May 9-18, 2014
Booklist compiled by Gere Library Staff
All summaries are publishers’ summaries
Will Sparrow’s Road
By: Karen Cushman
In 1599 England, twelve-year-old lying, thieving Will Sparrow runs away, meets many colorful characters on the road, and then reluctantly joins a traveling "oddities" exhibit, where he learns to see beyond appearances.
By: Charles Dickens and Don Freeman
j Dickens (Freeman ed.)
Completed in 1938 by the beloved artist of Corduroy, these superb illustrations were recently uncovered and are published for the first time in this lavish gift edition of one of Dickens's most popular novels. The memorable story of the orphan Oliver, the infamous Fagin, and his apprentice, the Artful Dodger, come vividly to life in this glorious volume.
A Little Princess
By: Frances Hodgson Burnett
A Little Princess, a 1904 children's novel by Frances Hodgson Burnett, follows the story of Sara Crewe, a young girl sent to a boarding school in London where she is to be lavishly cared for as instructed by her doting, wealthy father, Captain Crewe. When her father dies, and she is left an orphan and a pauper, Sara becomes a servant at the school, and befriends a maid with whom she shares an attic room. Her imagination keeps her alive in her destitute life, and the rich stories she invents become as real to the reader as they do for Sara and the maid.
The Prince and the Pauper
By: Mark Twain
A simplified retelling of the Mark Twain classic in which young Edward VI of England and a poor boy who resembles him exchange places and each learns something about the other's very different station in life.
Train to Somewhere
By: Eve Bunting
In the late 1800s, Marianne travels westward on the Orphan Train in hopes of being placed with a caring family.
City of Orphans
In 1893 New York, thirteen-year-old Maks, a newsboy, teams up with Willa, a homeless girl, to clear his older sister, Emma, from charges that she stole from the brand new Waldorf Hotel, where she works. Includes historical notes.
By: Charles Dickens
David Copperfield is the story of a young man’s adventures on his journey from an unhappy and impoverished childhood to the discovery of his vocation as a successful novelist. Among the gloriously vivid cast of characters he encounters are his tyrannical stepfather, Mr. Murdstone; his formidable aunt, Betsey Trotwood; the eternally humble yet treacherous Uriah Heep; frivolous, enchanting Dora; and the magnificently impecunious Micawber, one of literature’s great comic creations.
The Solitary House: A Novel
By: Lynn Sheperd
Summoned to the offices of Victorian London's most powerful and dangerous solicitors, disgraced police officer turned independent detective Charles Maddox turns to his famous but aging investigator uncle to identify who has been sending threatening letters to a client.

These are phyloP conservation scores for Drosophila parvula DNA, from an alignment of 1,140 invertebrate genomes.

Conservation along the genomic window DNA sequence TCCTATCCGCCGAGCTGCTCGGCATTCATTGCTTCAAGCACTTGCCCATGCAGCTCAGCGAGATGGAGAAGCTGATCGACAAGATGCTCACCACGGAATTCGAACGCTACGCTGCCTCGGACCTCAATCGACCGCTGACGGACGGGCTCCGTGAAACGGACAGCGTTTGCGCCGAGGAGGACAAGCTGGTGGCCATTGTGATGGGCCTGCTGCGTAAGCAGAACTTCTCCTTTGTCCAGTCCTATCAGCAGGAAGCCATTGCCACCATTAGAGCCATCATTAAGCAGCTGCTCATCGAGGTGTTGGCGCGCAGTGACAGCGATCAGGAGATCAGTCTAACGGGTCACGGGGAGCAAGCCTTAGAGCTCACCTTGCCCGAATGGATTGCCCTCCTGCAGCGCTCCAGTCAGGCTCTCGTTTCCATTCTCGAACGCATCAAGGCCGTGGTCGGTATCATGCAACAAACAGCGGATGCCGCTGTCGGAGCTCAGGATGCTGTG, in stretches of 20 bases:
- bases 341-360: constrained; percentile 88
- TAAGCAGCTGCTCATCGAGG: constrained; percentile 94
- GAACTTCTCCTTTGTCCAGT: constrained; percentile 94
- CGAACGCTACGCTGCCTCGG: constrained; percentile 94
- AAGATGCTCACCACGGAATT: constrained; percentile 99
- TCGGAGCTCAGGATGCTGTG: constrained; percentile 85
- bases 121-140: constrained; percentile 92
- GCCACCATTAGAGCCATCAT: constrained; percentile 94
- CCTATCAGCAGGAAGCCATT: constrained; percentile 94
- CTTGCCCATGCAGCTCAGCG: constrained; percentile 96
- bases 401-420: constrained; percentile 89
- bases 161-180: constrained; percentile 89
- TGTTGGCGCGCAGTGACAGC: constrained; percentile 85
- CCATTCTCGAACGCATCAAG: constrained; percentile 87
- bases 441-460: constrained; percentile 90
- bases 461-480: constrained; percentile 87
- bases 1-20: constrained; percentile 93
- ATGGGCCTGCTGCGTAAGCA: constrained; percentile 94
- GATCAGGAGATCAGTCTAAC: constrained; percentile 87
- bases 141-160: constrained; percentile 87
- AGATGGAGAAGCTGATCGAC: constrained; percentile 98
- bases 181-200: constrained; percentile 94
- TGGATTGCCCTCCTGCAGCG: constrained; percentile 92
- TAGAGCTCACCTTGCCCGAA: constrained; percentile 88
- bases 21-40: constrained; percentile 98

A Frightened Man
By: Kenneth M. Cameron
London, 1900. When a terrified man shows up one evening and says he is being pursued by Jack the Ripper, Denton dismisses him as a lunatic. When the mutilated body of a teenaged prostitute is found, Denton decides to pursue the murderer.
Oliver Twist: or, the Parish Boy's Progress
By: Charles Dickens
Oliver Twist's famous cry of the heart — "Please, sir, I want some more" — has resounded with generations of readers of all ages. The author poured his own youthful experience of Victorian London's unspeakable squalor into this realistic depiction of a spirited young innocent's unwilling but inevitable recruitment into a scabrous gang of thieves. Masterminded by the loathsome Fagin, the underworld crew features some of Dickens's most memorable characters, including the vicious Bill Sikes, gentle Nancy, and the juvenile pickpocket known as the Artful Dodger.
The Book Thief
By: Markus Zusak
It is 1939. Nazi Germany. The country is holding its breath. Death has never been busier, and will become busier still. Liesel Meminger is a foster girl living outside of Munich, who scratches out a meager existence for herself by stealing when she encounters something she can’t resist–books. With the help of her accordion-playing foster father, she learns to read and shares her stolen books with her neighbors during bombing raids as well as with the Jewish man hidden in her basement.
The Italian Boy
By: Sarah Wise
Before his murder in 1831, the "Italian boy" was one of thousands of orphans on the streets of London, moving among the livestock, hawkers, and con men, begging for pennies. When his body was sold to a London medical college, the suppliers were arrested for murder. Their high-profile trial would unveil London's furtive trade in human corpses carried out by body-snatchers-or "resurrection men"-who killed to satisfy the first rule of the cadaver market: the fresher the body, the higher the price.
The Orphan Trains: Placing Out in America
By: Marilyn Irvin Holt
From 1850 to 1930 America witnessed a unique emigration and resettlement of at least 200,000 children and several thousand adults, primarily from the East Coast to the West. This 'placing out', an attempt to find homes for the urban poor, was best known by the 'orphan trains' that carried the children. Holt carefully analyzes the system, initially instituted by the New York Children's Aid Society in 1853, tracking its imitators as well as the reasons for its creation and demise. She captures the children's perspective with the judicious use of oral histories, institutional records, and newspaper accounts.